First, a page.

The argument has given rise to the expected counter-assertion, particularly as it concerns methodology and implicit points of ideological orthodoxy. John Gray asserts for The Guardian that war itself has changed, with a rise in the share of non-combatant/civilian deaths as well as overall death (including non-immediate death or shortened lifespans due to possible collateral damages of war), associated with other forms of violence beyond the battlefield. The historical record includes deadly episodes such as the Communist agrarian upheavals of the 20th Century that led to the deaths of millions in what was supposed to be peacetime.

    There is quite a formidable literature out on there on how exactly to measure both peace and war. As only one example, the Uppsala Conflict Data Programme (UCDP) is said to be the “gold standard” for an index of organised violence that incorporates state-based, non-state, and what is given as “one-sided” conflict.

    Here we enter the more esoterical yet nonetheless fundamental point; the measurement of what constitutes war and peace is a problematic area of consideration, consensus on the metrics used indelibly pivotal for any numerical synthesis, combined with any misgivings in the veracity of historical records. Another more granular but significant part of the discussion revolves around whether there should be a focus on the rate of death rather than absolute numbers. Such caveats and complexities lead to the antithetical argument, as presented by Braumoeller in Only the Dead which makes for necessary further reading on the matter.

    Unsurprisingly, the full causal pathways associated with violence and conflict are amiss if one chooses to focus only on immediate battlefield deaths. In turn, as Gray notes, the causal narrative that cements a decline in violence with the advancement in development is highly problematic, together with the precise time-span in which data points are constructed over.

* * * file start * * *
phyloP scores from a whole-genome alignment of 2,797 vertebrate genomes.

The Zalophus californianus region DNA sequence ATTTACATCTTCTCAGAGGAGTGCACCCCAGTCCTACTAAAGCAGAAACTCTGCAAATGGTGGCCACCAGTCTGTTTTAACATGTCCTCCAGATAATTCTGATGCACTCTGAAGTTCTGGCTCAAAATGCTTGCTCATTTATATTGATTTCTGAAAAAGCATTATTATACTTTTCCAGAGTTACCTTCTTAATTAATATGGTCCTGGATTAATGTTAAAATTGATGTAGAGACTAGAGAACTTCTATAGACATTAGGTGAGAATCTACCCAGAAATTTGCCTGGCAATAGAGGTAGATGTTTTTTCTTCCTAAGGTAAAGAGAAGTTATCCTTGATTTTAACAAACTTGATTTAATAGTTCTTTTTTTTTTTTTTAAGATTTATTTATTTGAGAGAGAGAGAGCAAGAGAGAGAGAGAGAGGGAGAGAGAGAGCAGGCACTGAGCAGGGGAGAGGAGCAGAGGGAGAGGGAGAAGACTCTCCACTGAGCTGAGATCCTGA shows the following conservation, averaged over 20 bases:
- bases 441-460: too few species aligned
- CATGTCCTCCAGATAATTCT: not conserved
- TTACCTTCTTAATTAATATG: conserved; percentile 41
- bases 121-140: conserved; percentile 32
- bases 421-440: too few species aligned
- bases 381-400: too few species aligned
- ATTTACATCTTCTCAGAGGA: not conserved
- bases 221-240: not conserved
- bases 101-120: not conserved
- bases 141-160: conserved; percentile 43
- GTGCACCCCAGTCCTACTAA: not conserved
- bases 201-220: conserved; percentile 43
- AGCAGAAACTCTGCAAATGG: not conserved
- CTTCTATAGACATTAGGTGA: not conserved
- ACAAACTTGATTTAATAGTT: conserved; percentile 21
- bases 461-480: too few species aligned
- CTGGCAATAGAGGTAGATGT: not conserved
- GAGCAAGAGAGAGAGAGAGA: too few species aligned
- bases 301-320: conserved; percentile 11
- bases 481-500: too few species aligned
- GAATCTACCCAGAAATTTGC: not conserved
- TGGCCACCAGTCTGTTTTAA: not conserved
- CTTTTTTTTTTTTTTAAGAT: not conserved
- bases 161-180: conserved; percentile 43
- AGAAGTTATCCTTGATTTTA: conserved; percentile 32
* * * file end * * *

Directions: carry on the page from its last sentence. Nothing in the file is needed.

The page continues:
To colour this point on temporality in particular, Cirillo and Taleb (2016) give the example of the “Mongol invasions”. Is this to be treated as a singular event, a discrete data point of time on par with other events, or must the time-period that underlies the event be considered as well? The authors argue that if the Mongol invasions occurred over more than a century and a quarter, then this “swelled the numbers per event over the Middle Ages and contributed to the illusion that violence has dropped since, given that subsequent ‘events’ had shorter durations” (2016, 3).

    Violent competition between states and the nature of contemporary globalisation is another area of relevant enquiry which may not, of course, translate into all-out war but can actualise in the sort of “trade-wars” or economic sanctions or systems of exploitation that can have numerous material and social repercussions down the line. The article cited at the start of this blogpost, for instance, posits that China and the US do not wish for a conventional war, but that regional and global institutions are “weaponised” instead, becoming the forums or channels through which competition and antagonism occur. Again, a lot depends on what exactly is measured in the name of war, violence, or conflict, and the myriad of causal pathways that can have life or death repercussions.

    Violence has been an unfortunate hallmark, but not the only hallmark of the human condition, and any lull in violence does not necessarily mean through the process of induction that the nature of the human condition has essentially changed. Further still, to illustrate also geographical boundedness, the European Union (EU) has been an admirable and enviable success project in terms of peace especially as non-war, with over seventy years of peace that when placed in recent historical context seems all the more unique. The violent conflict between Russia and Ukraine, however, renders a condition of peace on the European continent more broadly, perhaps wanton.